There are a few other tools I use frequently in the office, such as a voice recorder to take dictation for creating presentations, training materials, whitepapers, articles, etc. At the moment this is centered heavily around the built-in memo recorder on the iPhone, and possibly Siri will help but I don’t know yet. I’ve also got Dragon Dictation but mostly it’s something I record and then later work from manually. I’ve got a few other audio recording apps as well. I’ll give a full shakedown in the near future.

Another useful office tool is having some kind of scanner software based on using the camera in the iPad. OCR on top of that is really the icing on the cake. I’ve got a couple of these installed, at the moment GeniusScan and JotNot Pro. I’ll see if I can figure out which is best.

For note taking I’ve frequently used simple text editors or a blank page in the word processor. While both work, neither is well-suited to the task. Ideally I should be able to type, write with my finger or stylus, and draw simple things to help illustrate the topic at hand. I should be able to save, edit, and share the document created. With that in mind, I’ve got a few note-takers installed like PenUltimate, but the noe I have high hopes for is Note Taker HD.

I’ve also got an app that lets me try to study/plan/organize based on putting 3×5 cards on a cork-board. It looks really great, but I’m not yet convinced it’s actually useful or sustainable.

Travel Tools

This is a category that some office users won’t need. If you’re an iPad in the office and at home kind of person, you can probably skip this set. My initial set includes the apps for the airlines I use, just in case I need them. I also have the TSA app for airport information. The bulk of my travel information comes from TripIt which I have found very useful on the iPhone.

I also take a GPS on the road with me via my iPhone, so I haven’t listed it as a necessary item for the iPad, even though the bigger screen makes for easy mapping.

File transfer

I also already have some file sharing apps to transfer files on and off my device. Mostly I use iDisk since I have MobileMe but long-term I will be doing something else. I’ve installed Box.net since they have the free 50GB offer running right now. I may get a small DropBox for comparison with that. And my Latest favorite in this area is FileBrowser which let’s me do normal file system browsing on remote computers, such as my desktop.

I’ve got a few others as well, some of which have already been deleted for lack of usefulness.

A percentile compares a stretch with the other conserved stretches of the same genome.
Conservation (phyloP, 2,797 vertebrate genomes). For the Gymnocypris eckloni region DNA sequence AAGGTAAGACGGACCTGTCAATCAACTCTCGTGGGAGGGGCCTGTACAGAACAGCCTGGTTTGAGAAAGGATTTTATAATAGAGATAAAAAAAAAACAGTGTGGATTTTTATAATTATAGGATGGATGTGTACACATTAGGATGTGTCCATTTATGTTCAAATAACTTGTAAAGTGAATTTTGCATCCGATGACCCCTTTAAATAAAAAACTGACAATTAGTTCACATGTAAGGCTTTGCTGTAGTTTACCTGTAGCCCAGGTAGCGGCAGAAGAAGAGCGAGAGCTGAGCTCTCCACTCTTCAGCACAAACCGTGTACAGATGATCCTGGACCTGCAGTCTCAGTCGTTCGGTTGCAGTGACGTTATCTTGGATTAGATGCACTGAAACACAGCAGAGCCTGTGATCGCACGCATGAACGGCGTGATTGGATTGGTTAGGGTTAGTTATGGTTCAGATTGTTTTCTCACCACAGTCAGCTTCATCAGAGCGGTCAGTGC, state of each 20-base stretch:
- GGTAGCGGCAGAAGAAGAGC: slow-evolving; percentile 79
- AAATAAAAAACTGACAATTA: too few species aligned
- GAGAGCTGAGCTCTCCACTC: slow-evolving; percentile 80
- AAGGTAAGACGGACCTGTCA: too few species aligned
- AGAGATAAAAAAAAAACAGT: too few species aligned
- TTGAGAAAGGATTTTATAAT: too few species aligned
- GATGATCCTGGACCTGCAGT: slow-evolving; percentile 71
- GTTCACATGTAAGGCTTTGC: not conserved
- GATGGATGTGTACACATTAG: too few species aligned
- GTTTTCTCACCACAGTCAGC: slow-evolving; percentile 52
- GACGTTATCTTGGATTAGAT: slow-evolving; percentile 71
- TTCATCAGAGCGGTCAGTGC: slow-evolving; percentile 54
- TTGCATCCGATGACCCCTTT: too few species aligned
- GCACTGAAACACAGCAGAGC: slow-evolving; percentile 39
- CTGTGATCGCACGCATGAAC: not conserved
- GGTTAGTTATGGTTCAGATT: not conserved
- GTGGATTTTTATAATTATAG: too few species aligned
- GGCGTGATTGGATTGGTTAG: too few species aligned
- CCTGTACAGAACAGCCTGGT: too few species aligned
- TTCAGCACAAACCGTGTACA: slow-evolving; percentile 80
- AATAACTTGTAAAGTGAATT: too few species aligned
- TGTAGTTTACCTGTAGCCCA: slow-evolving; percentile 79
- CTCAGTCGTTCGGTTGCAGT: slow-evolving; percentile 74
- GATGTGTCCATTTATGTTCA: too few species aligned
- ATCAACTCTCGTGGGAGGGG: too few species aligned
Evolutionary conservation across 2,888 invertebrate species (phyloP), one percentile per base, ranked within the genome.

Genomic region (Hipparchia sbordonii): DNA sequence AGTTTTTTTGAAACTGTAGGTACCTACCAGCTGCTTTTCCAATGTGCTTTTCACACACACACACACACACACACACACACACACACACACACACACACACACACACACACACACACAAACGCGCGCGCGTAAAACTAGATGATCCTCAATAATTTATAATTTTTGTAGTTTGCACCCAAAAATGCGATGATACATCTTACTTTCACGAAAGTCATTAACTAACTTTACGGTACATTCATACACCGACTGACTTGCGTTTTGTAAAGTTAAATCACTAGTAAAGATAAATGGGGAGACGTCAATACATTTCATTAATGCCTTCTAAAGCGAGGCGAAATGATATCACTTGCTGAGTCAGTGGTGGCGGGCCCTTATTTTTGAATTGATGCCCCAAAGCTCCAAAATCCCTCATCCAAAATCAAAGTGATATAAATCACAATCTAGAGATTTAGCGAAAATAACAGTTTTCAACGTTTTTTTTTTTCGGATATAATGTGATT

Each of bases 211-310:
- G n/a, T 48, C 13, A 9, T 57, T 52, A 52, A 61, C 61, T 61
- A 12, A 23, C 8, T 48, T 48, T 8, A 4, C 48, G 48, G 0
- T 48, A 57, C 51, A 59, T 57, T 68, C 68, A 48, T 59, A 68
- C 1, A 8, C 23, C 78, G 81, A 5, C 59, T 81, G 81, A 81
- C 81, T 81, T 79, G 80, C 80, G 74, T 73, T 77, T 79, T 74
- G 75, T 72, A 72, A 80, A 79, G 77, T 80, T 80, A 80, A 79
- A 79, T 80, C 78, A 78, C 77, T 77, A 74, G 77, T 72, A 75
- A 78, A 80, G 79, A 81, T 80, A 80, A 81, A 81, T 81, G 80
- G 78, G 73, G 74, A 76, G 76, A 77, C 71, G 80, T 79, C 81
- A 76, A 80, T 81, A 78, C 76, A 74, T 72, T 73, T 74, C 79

Development tools

For software development I have a decent Bugzilla client called iBzilla, and nice SVN source control client called CodeViewer 2, and I bought a few code editors I will be trying out, including Textastic, Koder, and of course what computer is complete without VI?


One could argue that database is part of the development tools category, but I think it’s big enough to warrant separate treatment. I do a lot of database work, so again I already had iPhone apps for connection to various DBs such as Oracle and MySQL. I updated them to iPad versions. Mostly I use Navicat. I’ll discuss this in a separate post, but if anyone has suggestions for good DB apps I’d be happy to check them out.

I also have Bento for quick and dirty db stuff, but I currently don’t use it much. If I find a way to leverage it for work I’ll let you know.

Social / Web stuff

For social and web stuff I have the usual suspects, Twitter, WordPress, Polldaddy, LinkedIn, GoToMeeting, WebEx, Instant messengers, etc. This covers blogging, posting info, messaging, as well as video conferencing.

Geek stuff (SysAdmin)

And I had the usual array of geek utilities like DNS tools such as nslookup, VNC for remote login, and a terminal client that includes SSH support. There is some overlap between these so I’ll try to narrow it down to what you actually need with what’s good and bad about each.

Other iPad stuff

There are a few other things that are interesting. For example, I am making more use of the Kindle application now for books. I do have a Kindle and there are times I prefer it, but that’s normally for when I am not carrying the iPad.

I find the Kindle device great for reading, but the larger iPad better for reference books. One other benefit is that most technical manuals are much cheaper on Kindle than in print, and it’s very convenient to have them with you when you need them.

I’m going to assume that at least conceptually all of the ideas here are equally useful for other tablets. This will depend of course on having the apps you need available on the platform of your choice.

I could certainly borrow a tablet from a friend and do a similar experiment, but it’s something that takes time to do in depth, so we’ll see. If any of you are interested in a similar idea, let’s talk.

Updates on real world experience will be coming in the near future as I shake down each category.